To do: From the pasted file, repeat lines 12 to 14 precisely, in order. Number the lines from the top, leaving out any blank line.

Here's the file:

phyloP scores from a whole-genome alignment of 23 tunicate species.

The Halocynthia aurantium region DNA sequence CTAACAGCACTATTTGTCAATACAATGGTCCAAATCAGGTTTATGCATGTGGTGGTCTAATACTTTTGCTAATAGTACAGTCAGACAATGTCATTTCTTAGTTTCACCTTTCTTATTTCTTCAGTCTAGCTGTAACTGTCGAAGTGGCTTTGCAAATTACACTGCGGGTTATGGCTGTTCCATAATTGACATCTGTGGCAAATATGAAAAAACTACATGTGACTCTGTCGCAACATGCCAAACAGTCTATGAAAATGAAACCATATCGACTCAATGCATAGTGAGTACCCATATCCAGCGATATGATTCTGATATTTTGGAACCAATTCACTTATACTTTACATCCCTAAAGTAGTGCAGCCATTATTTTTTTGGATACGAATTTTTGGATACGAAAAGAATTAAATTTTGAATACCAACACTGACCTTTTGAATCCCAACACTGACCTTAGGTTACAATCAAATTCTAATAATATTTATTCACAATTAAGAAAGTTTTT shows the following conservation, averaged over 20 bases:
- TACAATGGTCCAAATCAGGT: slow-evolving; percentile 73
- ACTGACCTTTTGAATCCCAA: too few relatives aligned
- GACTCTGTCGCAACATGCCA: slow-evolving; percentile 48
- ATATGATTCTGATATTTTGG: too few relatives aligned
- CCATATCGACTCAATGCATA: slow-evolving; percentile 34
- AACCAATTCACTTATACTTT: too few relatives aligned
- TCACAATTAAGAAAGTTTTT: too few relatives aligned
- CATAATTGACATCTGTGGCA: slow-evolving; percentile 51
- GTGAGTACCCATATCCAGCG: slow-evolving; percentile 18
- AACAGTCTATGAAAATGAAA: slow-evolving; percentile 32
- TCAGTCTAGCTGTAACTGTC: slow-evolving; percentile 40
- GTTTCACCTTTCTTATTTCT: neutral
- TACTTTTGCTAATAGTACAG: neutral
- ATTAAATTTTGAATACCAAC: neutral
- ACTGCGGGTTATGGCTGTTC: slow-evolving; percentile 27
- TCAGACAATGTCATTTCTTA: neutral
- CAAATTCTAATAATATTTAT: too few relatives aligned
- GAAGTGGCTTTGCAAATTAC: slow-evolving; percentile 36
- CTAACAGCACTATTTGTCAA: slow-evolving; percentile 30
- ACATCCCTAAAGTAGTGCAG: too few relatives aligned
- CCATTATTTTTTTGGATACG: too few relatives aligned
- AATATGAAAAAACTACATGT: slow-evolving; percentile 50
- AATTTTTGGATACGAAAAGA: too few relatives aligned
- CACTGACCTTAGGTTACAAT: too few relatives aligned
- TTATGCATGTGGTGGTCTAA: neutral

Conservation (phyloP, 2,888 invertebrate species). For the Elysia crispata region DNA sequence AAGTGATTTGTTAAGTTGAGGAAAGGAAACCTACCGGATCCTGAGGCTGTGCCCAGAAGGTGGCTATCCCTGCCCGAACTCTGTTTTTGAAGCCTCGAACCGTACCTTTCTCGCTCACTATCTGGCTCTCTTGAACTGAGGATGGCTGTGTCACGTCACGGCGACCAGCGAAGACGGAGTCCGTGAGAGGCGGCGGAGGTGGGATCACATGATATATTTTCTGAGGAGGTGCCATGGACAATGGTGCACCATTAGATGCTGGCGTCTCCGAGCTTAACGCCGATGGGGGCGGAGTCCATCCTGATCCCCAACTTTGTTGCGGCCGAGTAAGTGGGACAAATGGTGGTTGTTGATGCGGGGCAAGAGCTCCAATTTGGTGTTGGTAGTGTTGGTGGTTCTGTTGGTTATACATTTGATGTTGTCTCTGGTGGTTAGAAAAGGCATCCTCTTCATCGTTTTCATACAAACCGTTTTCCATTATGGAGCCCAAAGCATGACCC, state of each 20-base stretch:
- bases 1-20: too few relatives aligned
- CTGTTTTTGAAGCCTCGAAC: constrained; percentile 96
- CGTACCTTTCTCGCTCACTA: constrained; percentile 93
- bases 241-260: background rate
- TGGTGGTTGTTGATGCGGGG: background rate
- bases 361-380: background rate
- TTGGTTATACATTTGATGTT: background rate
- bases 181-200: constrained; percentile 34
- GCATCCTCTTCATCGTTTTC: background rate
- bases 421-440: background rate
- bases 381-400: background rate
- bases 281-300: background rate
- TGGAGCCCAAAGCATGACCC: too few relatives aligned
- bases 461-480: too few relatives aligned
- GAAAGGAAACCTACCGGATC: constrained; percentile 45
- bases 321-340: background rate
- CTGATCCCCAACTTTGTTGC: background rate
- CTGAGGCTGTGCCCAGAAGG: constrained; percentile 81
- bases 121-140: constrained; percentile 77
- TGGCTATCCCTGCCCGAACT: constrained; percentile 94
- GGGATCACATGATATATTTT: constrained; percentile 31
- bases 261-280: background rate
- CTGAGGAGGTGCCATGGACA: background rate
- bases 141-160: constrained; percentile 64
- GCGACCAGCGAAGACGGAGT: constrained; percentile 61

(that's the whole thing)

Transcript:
- AACAGTCTATGAAAATGAAA: slow-evolving; percentile 32
- TCAGTCTAGCTGTAACTGTC: slow-evolving; percentile 40
- GTTTCACCTTTCTTATTTCT: neutral